The day a firefighter has nothing left to learn is the day they retire, but here at the District 51 Fire Academy everyone is learning what it takes, and teaching what it takes. Fire Chief Charles Balke with the Clifton Fire Department says, “We’re here for the community, and if we can do something, we should do something.”
He started fighting fires at the age of 15 in southern Arizona, and the fire he has in is heart for the profession lead to an idea that started a year ago, which is now the District 51 Fire Academy. The fire academy is new, but the qualities that make a firefighter are nothing new. “Integrity, honesty, dedication, hardworking, and self-sacrificing,” Balke said.
The students in the program come from both Central and Palisade High Schools, and they have all the qualities. Deputy Chief, Joe White says, “This is no different than any of our other academies. We constantly send them through all kinds of evolutions. Making sure that they’re doing everything safe, and that they’re able to do everything right.”
The number one lesson taught to these aspiring firefighters is that teamwork saves lives. Andrea Bolton is the Career & College Readiness teacher at D51 who’s partnered with the Clifton Fire Department, and knows how important teamwork can be in the workplace. “They just need to be willing to learn, willing to get their hands dirty, willing to follow direction, and willing to work as a team,” Bolton said.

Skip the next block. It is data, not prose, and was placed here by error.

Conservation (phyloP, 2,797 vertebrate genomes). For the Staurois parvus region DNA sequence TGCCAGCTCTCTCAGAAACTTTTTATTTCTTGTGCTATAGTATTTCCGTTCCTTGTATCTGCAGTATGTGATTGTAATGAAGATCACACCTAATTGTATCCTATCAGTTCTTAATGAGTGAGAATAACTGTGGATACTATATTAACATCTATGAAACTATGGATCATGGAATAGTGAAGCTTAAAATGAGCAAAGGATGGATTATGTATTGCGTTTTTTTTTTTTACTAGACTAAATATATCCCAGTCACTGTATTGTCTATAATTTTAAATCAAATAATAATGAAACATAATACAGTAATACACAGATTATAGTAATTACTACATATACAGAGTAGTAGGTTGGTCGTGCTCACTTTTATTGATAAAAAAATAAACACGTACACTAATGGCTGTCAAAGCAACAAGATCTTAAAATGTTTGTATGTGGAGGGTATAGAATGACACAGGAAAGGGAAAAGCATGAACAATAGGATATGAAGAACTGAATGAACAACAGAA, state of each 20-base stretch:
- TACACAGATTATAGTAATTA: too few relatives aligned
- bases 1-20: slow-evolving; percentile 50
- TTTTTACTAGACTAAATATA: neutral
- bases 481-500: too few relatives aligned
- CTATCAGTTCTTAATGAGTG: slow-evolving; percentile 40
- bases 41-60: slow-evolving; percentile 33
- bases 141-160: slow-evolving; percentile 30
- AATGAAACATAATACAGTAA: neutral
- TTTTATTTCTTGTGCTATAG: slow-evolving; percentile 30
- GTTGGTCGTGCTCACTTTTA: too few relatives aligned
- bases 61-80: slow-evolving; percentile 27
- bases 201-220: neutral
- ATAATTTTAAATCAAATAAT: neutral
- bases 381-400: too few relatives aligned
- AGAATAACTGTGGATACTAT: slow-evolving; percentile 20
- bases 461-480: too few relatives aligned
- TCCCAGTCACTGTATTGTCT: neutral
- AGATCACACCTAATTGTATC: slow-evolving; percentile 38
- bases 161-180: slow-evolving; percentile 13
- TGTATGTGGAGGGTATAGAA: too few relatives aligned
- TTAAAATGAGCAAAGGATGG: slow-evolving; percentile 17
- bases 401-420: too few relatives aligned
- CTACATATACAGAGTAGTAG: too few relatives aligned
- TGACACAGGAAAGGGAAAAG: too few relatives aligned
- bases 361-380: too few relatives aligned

February is Career and Technical Education month, and the goal of this particular program is to shape a small group of students who can come straight out of high school and right into the firefighting workforce. “They’re going to finish with a firefighter one certification,” Bolton said.
The D51 Fire Academy has only 12 slots available for the fall semester so, talk to your school counselor to sign up.
Dhief Balke says there’s a new memorandum of understanding that went into effect February 1, merging both the Clifton Fire and Palisade Fire Departments into one team better serving and protecting the Western Slope, and these students could make great future fire crew members.